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30 March 2021 | Story Dikgapane Makgetha | Photo Supplied
Social Work students at the UFS are working with the relevant stakeholders in an Engaged Teaching and Learning service-learning project to promote and respect children’s rights.

The protection of children’s rights is the principal achievement on the Sustainable Development Goals (SDGs) 2030 Agenda. Emphasis has always been on the promotion and respect of children’s rights. Since the SDGs are grounded in a child rights-based approach, the University of the Free State (UFS) Social Work students – by engaging in a multi-disciplinary methodology – involve all the relevant stakeholders in their Engaged Teaching and Learning service-learning module project. 

The social partners, which included the South African Police Service (Child Protection Unit), the Department of Social Development, the Department of Home Affairs, the Department of Health, faith-based organisations, and other children’s advocacy agents, were involved from inception until the apex launch of the project. 

Access to basic human rights

In their exit level, fourth-year Social Work students participate in community work practicums, which incorporates the theoretical development process in adherence to the objectives of their community work. The initial phase of the project involved the situation analysis exercise, which the students implemented through collaboration with the Rekgonne Primary School action committee. 

The outcome of the survey indicated that some learners were exposed to physical and sexual abuse. It was also found that they did not have access to basic human rights such as education, health care, and social grants due to the absence of the required legal documents. From the interactive discussions that took place during the launch, it emerged that some children do not have birth certificates required for school registration and access to social grants. 

Through the students’ community project, a platform was created where important skills and information could be shared among all important role players (who are in different professions and guardians of children’s human rights). It is believed that since learners are spending more hours in school, educators would be the primary detectors to notice signs of negligence and potentially adverse circumstances among their learners.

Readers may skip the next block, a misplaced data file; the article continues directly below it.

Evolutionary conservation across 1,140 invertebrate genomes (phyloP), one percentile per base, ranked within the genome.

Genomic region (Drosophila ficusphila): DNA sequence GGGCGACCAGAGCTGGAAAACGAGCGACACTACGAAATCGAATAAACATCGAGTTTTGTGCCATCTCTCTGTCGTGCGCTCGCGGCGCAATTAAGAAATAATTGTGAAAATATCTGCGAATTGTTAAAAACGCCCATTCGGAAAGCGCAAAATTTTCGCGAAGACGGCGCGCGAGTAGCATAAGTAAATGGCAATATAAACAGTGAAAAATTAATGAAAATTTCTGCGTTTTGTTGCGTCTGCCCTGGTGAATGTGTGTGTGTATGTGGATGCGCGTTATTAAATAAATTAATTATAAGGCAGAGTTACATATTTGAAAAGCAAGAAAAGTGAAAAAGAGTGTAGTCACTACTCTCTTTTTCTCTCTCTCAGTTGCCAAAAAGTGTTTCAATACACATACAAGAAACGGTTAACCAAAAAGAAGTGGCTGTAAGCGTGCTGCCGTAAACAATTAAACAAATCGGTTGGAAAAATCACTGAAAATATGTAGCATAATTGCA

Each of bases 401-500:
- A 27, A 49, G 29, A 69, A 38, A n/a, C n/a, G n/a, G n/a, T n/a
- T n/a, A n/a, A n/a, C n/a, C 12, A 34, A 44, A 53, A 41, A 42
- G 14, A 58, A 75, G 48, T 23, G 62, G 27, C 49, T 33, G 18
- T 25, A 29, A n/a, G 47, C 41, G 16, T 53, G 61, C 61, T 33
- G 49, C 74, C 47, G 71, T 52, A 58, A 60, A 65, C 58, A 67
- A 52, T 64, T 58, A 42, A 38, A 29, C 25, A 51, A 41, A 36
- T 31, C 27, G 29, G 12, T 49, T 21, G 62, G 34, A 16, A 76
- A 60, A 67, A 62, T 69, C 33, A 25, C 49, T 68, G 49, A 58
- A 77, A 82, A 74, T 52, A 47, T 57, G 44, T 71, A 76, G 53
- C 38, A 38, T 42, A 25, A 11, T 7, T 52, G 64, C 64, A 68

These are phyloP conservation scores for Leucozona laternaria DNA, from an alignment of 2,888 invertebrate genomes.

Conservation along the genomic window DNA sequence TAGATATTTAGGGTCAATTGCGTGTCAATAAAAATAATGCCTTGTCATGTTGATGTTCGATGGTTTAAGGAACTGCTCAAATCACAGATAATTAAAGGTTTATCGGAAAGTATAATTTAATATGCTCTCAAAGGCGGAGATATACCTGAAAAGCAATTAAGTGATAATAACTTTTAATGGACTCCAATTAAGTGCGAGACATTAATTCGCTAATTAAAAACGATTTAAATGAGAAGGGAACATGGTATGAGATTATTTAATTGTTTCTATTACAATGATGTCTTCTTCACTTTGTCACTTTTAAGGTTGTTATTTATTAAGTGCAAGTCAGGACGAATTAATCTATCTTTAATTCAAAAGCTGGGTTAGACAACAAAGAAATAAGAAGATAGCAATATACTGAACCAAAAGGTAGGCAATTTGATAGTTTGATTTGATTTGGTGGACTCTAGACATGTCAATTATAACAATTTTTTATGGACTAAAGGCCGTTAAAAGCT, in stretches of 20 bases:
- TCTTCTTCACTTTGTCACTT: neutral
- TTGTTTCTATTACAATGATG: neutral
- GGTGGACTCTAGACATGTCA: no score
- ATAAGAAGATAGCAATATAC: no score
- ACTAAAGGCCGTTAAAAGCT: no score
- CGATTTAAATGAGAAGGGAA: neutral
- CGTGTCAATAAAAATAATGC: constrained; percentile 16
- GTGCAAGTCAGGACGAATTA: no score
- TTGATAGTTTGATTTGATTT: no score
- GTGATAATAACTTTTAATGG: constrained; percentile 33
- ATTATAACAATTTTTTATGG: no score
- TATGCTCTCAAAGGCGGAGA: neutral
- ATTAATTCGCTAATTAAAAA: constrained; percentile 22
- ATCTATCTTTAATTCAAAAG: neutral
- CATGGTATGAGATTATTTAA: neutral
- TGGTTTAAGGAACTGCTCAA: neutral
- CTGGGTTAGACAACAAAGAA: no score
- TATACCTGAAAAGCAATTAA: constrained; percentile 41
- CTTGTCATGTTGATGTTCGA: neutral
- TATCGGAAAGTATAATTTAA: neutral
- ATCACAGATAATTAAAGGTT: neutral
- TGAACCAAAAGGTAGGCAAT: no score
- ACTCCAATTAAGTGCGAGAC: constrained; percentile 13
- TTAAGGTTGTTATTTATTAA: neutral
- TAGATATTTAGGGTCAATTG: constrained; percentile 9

Role players collaborate to make a difference

Through the scholarship of engagement, students succeeded in engaging with the community to attend to societal challenges (violated children’s rights). In order to realise the outcome of the project, continuous collaboration among all role players must be sustained. All parties adopted a resolution to create safe environments both at school and at home by supporting families and caregivers.

Government partners that participated were determined to strengthen protection systems and improve child welfare, reinforcing the implementation of the Children’s Act 38 of 2005.  Educators were empowered and supported in the mandate of the Quality Learning and Teaching Campaign (QLTC). This is an initiative that involves stakeholders in improving the quality of education for all children and addresses issues of safety and well-being for all children. 

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Ryk Neethling visits the UFS
2011-02-03

Ryk Neethling
- Photo: Gerhard Steenkamp

Festive, colourful and spirited – this was how the official opening of our newly upgraded swimming pool looked. Olympic swimmer Ryk Neethling, guest of honour at the event, rendered further glamour to the event when he encouraged Kovsies in his opening speech.

“I feel that this pool can be a great institution of learning, just like this university, because the lessons you learn here you can take into your job; lessons of hard work, dedication and never giving up,” said Ryk.

As a result of the money (R4,6 million) that was appropriated by the National Lotto at the end of 2009, the swimming pool now qualifies as an international competition bath (50m in length) with heating. Overflows were also installed at both ends of the bath. Starting blocks and lane ropes were also installed.

Part of the money is also used for research, which will throw light on the nutritional habits and incidents that cause swimming injuries.

According to Mr Mickey Gordon, Head: Corporate Affairs, Institutional Advancement and Sport, it is strategically important to invest in a high-quality facility for the advancement of swimming at our university. “The university wants to become a centre of excellence for Swimming South Africa,” he said.
 

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